CategoryUncategorized

The Meaning of Beauty and the Ugliness of Pornography

What is “beauty”? What makes a piece or art or music or a landscape beautiful? Certainly we are dealing with something pleasing to the senses, something visually and/or audibly pleasing to us. And what pleases us is something more than the object’s utilitarian value. I have a beautiful desk set, given to me as a gift. It is a fantastic piece of equipment, a great place to work – but then, an ugly desk is also capable of being a sufficient place to do work. So the beauty of my desk must involve more than the use it serves. Its beauty is something I appreciate in and of itself.

The same is true, at a much deeper level, with what makes someone beautiful to us. There is an element of sensual delight in those we find beautiful – they are visually appealing to us. This differs from person to person, of course. You may not find a woman whose hair “is like a flock of goats” to be particularly appealing, or a man whose locks are “wavy, black as a raven” to be your type, but Solomon and the Shulammite were wildly attracted to those features!

So there is an aspect of beauty in people that involves our senses, something that the Song of Solomon celebrates. The lovers in that story revel in how one another looks, smells, sounds, and feels. He says to her, “You are beautiful, my love” (2:15), and she says the same thing to him (2:16). But there is more to the story.

As you read the various individual poems in the Song of Solomon, one thing that stands out is how much each lover delights in describing the other. Sometimes they also mention the pleasure they receive from the other,  but most of the descriptions are highly idealized portraits of how wonderful the other person is. In other words, what makes the other person “beautiful” to them is not simply the pleasure they derive from them, but the delight they take in them. Just as I see beauty in my desk apart from its utility, the lovers see beauty in each other.

This is a universal human experience.

Shall I compare thee to a summer’s day?
Thou art more lovely and more temperate.
Rough winds do shake the darling buds of May,
And summer’s lease hath all too short a date.
Sometime too hot the eye of heaven shines,
And often is his gold complexion dimmed;
And every fair from fair sometime declines,
By chance, or nature’s changing course, untrimmed;
But thy eternal summer shall not fade… (Sonnet 18 of Shakespeare)

Whether in Scripture or Shakespeare, what makes someone beautiful is not merely the sexual pleasure we derive from his or her body. It is the delight we take in that person – as an embodied person – that constitutes our sense of beauty. I don’t have to think a desk is beautiful to use it. A desk can be an end in and of itself. But a fellow human being is more than a tool to be used. As Roger Scruton writes,

Pornography, like slavery, is a way of negating the moral demand that free beings must treat each other as ends in themselves. Beauty: A Very Short Introduction, p. 133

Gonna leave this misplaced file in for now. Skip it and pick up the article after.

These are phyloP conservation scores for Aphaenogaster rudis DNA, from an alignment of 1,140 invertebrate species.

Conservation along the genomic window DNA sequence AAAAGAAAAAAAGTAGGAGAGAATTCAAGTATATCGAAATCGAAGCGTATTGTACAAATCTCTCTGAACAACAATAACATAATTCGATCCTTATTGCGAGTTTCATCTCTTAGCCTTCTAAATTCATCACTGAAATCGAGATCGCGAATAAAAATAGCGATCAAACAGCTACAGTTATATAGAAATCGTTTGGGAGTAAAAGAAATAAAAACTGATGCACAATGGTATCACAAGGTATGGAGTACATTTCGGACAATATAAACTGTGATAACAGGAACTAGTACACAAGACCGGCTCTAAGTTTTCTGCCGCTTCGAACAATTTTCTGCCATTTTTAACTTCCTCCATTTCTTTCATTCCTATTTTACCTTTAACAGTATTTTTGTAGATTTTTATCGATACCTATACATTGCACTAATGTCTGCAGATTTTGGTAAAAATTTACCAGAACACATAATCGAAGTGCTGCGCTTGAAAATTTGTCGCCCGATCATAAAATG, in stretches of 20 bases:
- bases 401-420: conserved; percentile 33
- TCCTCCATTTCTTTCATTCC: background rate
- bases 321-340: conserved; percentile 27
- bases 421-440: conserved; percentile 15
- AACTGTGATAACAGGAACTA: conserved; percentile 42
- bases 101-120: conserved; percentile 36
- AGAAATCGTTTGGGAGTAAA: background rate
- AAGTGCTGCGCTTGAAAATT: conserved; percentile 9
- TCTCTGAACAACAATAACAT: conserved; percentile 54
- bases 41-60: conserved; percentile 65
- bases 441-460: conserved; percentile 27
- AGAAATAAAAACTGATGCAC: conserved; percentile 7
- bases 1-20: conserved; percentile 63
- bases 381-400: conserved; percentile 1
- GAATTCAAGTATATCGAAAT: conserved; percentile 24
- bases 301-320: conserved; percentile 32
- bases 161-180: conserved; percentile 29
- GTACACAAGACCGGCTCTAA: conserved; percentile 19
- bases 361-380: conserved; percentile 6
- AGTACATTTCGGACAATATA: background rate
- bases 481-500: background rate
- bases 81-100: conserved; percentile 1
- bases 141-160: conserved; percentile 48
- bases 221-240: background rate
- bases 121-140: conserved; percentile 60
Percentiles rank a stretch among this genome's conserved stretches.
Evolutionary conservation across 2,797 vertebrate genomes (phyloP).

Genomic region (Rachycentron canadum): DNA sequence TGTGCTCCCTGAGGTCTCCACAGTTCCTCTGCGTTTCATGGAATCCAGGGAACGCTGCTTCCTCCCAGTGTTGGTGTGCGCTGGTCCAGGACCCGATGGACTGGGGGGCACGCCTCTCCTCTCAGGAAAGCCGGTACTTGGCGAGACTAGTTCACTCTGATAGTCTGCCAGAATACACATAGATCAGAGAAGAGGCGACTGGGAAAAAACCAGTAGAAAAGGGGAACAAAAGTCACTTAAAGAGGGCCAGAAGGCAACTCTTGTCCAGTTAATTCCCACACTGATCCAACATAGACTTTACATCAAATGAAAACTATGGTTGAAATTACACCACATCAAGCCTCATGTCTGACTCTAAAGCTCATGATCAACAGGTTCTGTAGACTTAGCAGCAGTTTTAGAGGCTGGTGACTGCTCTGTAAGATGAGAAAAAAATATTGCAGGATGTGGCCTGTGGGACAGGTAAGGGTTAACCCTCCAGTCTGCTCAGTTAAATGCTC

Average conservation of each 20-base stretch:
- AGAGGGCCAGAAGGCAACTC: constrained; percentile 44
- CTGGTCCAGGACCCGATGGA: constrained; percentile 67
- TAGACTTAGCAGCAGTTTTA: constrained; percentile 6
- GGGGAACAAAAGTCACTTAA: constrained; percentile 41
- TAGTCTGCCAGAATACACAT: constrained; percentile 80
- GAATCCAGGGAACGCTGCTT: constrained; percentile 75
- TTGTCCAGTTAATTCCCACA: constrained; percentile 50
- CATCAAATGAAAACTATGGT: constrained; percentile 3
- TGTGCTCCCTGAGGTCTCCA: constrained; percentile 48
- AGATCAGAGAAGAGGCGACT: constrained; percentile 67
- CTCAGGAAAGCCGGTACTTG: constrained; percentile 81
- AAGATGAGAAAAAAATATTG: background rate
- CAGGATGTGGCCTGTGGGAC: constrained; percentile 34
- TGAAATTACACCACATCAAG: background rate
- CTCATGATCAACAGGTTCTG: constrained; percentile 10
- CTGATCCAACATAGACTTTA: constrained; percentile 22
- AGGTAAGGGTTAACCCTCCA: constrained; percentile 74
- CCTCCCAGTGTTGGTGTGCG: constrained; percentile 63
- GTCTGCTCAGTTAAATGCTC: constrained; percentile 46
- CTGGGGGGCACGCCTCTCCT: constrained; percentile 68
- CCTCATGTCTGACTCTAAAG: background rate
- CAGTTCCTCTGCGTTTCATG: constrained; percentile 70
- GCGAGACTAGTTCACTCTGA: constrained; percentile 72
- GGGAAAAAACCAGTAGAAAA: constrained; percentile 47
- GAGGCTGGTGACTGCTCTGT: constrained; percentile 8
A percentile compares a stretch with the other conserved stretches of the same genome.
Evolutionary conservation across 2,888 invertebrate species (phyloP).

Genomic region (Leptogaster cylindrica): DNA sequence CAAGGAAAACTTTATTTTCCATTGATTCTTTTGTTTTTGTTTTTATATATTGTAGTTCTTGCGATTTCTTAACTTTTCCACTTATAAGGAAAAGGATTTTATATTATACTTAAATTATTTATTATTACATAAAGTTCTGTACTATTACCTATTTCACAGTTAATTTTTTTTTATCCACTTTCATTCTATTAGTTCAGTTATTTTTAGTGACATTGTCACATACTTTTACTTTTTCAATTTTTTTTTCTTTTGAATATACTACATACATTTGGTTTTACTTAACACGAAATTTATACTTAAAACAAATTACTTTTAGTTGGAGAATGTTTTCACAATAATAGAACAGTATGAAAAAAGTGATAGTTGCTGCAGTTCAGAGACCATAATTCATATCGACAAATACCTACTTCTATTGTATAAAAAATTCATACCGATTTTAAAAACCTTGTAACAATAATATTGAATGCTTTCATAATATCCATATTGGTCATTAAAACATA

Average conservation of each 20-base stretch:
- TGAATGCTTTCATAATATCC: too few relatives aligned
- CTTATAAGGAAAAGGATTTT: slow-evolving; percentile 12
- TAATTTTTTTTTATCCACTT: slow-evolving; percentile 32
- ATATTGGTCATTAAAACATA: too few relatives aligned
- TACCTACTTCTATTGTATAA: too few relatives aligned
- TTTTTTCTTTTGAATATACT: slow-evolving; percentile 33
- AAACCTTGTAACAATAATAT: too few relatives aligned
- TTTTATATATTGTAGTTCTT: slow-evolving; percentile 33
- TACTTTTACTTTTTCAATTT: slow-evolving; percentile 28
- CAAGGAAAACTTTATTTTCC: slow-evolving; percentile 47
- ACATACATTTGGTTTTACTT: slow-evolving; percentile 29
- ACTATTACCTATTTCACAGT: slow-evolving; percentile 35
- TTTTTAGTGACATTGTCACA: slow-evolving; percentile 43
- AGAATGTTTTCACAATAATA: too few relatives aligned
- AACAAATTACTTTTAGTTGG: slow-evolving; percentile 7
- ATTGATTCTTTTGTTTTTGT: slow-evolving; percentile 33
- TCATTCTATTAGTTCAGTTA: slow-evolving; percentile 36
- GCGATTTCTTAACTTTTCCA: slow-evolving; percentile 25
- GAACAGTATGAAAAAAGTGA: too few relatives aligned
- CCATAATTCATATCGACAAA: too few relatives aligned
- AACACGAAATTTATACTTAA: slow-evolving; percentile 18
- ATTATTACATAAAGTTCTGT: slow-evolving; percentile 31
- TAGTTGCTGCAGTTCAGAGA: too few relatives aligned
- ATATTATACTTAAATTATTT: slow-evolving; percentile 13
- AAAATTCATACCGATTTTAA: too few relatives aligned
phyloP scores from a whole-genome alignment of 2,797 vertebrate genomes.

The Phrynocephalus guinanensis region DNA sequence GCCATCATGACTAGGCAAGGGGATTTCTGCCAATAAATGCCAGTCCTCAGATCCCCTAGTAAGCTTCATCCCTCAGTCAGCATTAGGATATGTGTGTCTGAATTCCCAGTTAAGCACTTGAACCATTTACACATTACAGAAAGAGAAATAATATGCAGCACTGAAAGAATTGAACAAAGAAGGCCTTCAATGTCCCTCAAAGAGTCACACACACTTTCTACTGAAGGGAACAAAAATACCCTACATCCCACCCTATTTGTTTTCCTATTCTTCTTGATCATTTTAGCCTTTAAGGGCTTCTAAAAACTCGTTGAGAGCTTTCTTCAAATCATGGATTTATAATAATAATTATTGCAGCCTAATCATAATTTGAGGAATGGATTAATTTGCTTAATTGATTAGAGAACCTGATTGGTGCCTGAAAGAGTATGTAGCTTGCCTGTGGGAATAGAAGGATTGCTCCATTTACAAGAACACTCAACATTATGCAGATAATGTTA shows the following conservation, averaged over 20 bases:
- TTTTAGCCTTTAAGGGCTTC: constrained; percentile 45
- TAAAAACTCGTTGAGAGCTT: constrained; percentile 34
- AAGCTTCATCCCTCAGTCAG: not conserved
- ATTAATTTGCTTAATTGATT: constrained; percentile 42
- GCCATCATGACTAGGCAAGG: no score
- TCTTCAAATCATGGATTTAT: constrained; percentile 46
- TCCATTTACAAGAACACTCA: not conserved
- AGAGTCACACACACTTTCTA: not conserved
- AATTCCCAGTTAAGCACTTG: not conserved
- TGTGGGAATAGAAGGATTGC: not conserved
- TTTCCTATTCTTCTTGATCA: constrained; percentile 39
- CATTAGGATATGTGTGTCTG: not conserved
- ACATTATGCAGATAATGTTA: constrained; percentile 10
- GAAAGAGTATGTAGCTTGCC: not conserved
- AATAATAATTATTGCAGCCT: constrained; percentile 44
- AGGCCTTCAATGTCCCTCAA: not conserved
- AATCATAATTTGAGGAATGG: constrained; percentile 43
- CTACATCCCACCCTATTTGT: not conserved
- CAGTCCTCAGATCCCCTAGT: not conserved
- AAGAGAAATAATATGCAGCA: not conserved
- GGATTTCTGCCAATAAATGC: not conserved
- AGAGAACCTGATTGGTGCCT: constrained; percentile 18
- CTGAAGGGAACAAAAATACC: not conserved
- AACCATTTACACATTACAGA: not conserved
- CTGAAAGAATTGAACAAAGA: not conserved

And this is why pornography distorts and desiccates the concept of beauty. There is no delight in the person as a person – only as an object. No other woman is as beautiful to me as Kristi because it is Kristi as a person that I find so beautiful (and for some inexplicable reason, it’s also why she thinks I am beautiful). But pornography (like prostitution) eliminates any sense of the uniqueness of human personhood. People become objects, tools for selfish gratification, and thus as replaceable and as interchangeable as any other piece of equipment.

The case against pornography is the case against the interest that it serves –the interest in seeing people reduced to their bodies, objectified as animals, made thing-like and obscene. This is an interest that many people have; but it is an interest at war with our humanity. Scruton, p. 138

I recognize that many people in the world view the moral constraints of Christianity as prudish and repressive. But the real truth is the exact opposite. It is the Christian view of humanity, sex, and beauty that provides the only coherent basis for true pleasure as human beings. The real deprivation is the counterfeit versions of sexual love, which not only lack beauty, but at a more profound level, humanity.

Reflections on Job, Part 6: What Job Wants

Job’s Despair, by William Blake

Throughout the course of Job’s speeches, both in his dialogues with the three friends and in his final monologue, there is one thing that Job repeatedly says he desires: an audience with God. Job believes that God is punishing him unjustly. Given his commitment to the Principle of Retribution as the mechanism of God’s providence, that’s the only conclusion an “upright and blameless man” like Job could draw. While his confidence that the Principle of Retribution is the comprehensive explanation of God’s governance does begin to waver in his later speeches, Job’s desire to bring his case beforte God does not.

Here’s a selection of these requests for redress with God.

From Job 9-

32 For he is not a man, as I am, that I might answer him,
that we should come to trial together.
33 There is no[a] arbiter between us,
who might lay his hand on us both.
34 Let him take his rod away from me,